A teenage cartoonist rejects the comforts of his suburban life and leaves home, finding an unwilling teacher and unwitting friend in Wallace, a former low-level comic artist.


Owen Kilnes’ directorial debut Funny Pages is a grubby movie that has its comedy within the oddness of its environments, situations and characters. No more so than the satirically dark depictions of the film’s everyday characters, drawn by real life comic book artist Johnny Ryan.  

Daniel Zolghadri plays Richard, a 17 year old aspiring cartoonist, who is exceedingly talented but never gets the attention towards his work he so clearly desires. It’s an unglamorous coming of age film that doesn’t have a clear journey set out for our main character. What we do get is a critical moment in Richard’s life where his talent is constantly grappling with his recklessness. Surrounding him are a cluster of nerdy and disorderly characters in equal measure. Richard seeks independence for his craft and goes against everything his middle class parents ask of him. In this sense he’s living up to the rebellious teenager type and can always lean back into family support but this is not the way an underground cartoonist works! His Cartoon mentor Mr Katano (Stephen Adly Guirgis) was really the only person who critiqued and believed in Richard’s work. When he shockingly dies early in the film it seems to work as the catalyst for Richard to find his own way within his life and drawing, something Mr Katano would have motivated him to do.

The kind of characters we get fit the aesthetic that Kline is going for, there is a sweaty, crisp packet of a feel to the film. No more so than Barry (Michael Townsend) who offers Richard a room, the least desirable apartment you’re likely to see where light is never seen and the heater is constantly on with the boiler clunking away. Richard is unperturbed, because in his eyes he is paying his way as a grown man now and can concentrate on his craft, even if he is being stared at by Steven (Cleveland Thomas Jr) , his strangely silent roommate.  The scenes within Richard’s apartment are hilarious because of their no judgements, no questions asked kind of comedy whilst the audience will be wondering just how weird will this get?

He has a tag along best Mate called Miles (Miles Emanuel) who constantly seeks validation for his own work, something that Richard believes he’s ripping off another comic called The Tales of Beanworld. There is a sense of superiority that Richard exudes which keeps Miles frustrated in his mild mannered way. Miles occasionally comes into scenes here and there but is generally underused. It’s the odd and unhealthy help Richard seeks from the distrubed mind of Wallace, a middle aged, former Cartoon colourist of apparently high regard that takes over the loose storyline. Richard will do anything to tap into the genius he see’s within Wallace, who’s priorities firmly lie elsewhere.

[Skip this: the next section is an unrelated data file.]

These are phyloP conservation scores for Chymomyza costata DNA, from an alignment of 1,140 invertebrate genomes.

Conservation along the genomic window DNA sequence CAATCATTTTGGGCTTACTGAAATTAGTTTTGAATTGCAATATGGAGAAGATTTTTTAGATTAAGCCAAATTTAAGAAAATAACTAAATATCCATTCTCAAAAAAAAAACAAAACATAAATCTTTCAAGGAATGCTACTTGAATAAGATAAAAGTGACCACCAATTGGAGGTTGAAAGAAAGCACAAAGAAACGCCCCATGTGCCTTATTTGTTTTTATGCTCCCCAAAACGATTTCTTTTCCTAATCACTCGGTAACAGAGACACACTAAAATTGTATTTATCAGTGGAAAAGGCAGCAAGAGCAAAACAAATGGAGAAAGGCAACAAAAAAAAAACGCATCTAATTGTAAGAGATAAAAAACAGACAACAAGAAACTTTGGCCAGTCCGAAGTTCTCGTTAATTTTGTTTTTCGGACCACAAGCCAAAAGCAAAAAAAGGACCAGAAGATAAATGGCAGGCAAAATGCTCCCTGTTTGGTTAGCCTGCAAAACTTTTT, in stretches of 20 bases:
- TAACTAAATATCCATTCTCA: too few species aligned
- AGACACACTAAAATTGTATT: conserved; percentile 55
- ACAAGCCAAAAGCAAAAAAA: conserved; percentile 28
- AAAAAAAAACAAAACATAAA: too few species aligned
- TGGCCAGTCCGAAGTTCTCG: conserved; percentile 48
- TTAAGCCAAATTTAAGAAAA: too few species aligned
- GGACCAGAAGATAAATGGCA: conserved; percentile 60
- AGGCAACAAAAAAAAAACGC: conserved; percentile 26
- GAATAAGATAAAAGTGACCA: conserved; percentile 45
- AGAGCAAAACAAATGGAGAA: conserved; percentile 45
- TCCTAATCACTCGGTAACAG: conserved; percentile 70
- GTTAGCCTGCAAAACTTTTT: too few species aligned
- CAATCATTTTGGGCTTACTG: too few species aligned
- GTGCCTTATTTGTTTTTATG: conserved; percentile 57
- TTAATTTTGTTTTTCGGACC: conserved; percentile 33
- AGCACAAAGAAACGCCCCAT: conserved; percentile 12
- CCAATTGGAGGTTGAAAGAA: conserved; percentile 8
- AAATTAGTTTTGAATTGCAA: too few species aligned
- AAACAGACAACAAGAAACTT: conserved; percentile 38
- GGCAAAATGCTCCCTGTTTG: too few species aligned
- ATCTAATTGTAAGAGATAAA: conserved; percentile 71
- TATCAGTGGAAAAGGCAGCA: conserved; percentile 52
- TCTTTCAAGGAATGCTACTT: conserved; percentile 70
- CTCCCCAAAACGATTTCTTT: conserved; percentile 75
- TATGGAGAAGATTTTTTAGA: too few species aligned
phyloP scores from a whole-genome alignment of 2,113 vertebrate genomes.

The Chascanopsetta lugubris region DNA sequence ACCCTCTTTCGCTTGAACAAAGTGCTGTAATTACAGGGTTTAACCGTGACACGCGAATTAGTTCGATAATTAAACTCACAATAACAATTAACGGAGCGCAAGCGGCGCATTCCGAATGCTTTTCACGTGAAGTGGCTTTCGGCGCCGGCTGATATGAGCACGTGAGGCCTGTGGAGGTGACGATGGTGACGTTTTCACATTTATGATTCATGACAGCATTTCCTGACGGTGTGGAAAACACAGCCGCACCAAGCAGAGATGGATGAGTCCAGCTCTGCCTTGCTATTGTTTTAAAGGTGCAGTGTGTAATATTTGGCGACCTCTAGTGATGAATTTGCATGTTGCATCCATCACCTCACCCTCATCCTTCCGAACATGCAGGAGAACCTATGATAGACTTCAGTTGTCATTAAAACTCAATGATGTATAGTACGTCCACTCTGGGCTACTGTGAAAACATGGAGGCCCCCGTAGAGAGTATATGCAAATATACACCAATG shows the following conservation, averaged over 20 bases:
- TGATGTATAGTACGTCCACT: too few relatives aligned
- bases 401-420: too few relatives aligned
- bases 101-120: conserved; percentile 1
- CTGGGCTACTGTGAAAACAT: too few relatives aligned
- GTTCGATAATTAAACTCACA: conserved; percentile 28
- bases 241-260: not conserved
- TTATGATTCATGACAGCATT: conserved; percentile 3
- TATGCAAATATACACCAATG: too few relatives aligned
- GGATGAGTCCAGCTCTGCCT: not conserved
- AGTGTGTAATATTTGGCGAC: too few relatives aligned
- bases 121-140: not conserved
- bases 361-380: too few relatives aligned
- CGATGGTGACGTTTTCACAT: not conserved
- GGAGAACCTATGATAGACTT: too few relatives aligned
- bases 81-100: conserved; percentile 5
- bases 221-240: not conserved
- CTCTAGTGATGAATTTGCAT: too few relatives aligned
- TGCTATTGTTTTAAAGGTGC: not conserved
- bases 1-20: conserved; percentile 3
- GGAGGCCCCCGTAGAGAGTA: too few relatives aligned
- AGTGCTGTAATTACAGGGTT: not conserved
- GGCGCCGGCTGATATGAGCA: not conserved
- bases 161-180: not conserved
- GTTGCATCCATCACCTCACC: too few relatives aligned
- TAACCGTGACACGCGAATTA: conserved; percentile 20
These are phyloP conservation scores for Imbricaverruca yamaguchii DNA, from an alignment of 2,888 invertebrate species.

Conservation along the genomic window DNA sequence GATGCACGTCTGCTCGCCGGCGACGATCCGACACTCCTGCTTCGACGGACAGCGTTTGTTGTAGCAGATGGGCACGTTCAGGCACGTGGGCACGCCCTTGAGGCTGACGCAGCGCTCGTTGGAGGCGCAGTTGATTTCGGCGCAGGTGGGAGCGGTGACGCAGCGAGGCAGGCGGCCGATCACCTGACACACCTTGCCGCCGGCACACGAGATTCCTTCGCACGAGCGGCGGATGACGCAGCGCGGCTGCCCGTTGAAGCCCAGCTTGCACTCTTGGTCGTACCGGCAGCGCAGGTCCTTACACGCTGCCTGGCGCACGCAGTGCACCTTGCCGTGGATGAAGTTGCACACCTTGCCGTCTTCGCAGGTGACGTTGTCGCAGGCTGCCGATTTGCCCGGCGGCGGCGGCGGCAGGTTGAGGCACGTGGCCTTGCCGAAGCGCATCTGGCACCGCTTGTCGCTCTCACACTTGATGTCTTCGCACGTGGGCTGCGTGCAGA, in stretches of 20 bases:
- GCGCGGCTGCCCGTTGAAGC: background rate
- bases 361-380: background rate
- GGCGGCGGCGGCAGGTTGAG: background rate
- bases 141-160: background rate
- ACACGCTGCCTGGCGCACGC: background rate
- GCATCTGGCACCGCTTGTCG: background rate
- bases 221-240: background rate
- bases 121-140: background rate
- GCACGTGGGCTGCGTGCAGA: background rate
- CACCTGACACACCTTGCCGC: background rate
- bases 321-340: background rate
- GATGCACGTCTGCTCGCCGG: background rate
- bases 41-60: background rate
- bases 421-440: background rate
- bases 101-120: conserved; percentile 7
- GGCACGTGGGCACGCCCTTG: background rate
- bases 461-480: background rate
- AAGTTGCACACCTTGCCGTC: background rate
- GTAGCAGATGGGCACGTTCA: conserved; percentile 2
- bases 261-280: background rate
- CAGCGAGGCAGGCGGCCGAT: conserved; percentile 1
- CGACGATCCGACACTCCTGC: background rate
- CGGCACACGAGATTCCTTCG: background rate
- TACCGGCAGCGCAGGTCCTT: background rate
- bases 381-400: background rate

Whilst there are moments of real clarity in the comedy, it was not placed consistently enough throughout leaving some scenes feeling flat and underwhelming. With this being said, there is clearly a good time to be had with these characters, and in general the writing is witty and well realised for the mood of the film. Kline nails the retro look, which can be felt within its grainy image and on point production design. It’s a film that easily looks like it could have been made in the 80s or 90s and you felt at ease with that, there was nothing that was out of place or overdone, from the old computer software to the retro nike sweaters. 

This is a promising debut from Kline, who should be a director to look out for, even if he is slightly unsure of his own next steps having said “I basically just want to disappear and make another movie under a rock”. This film was an accompaniment to Kline’s own self and life, as a comic book enthusiast he was right at home with the material and style, so it would be interesting to see where he ventures next.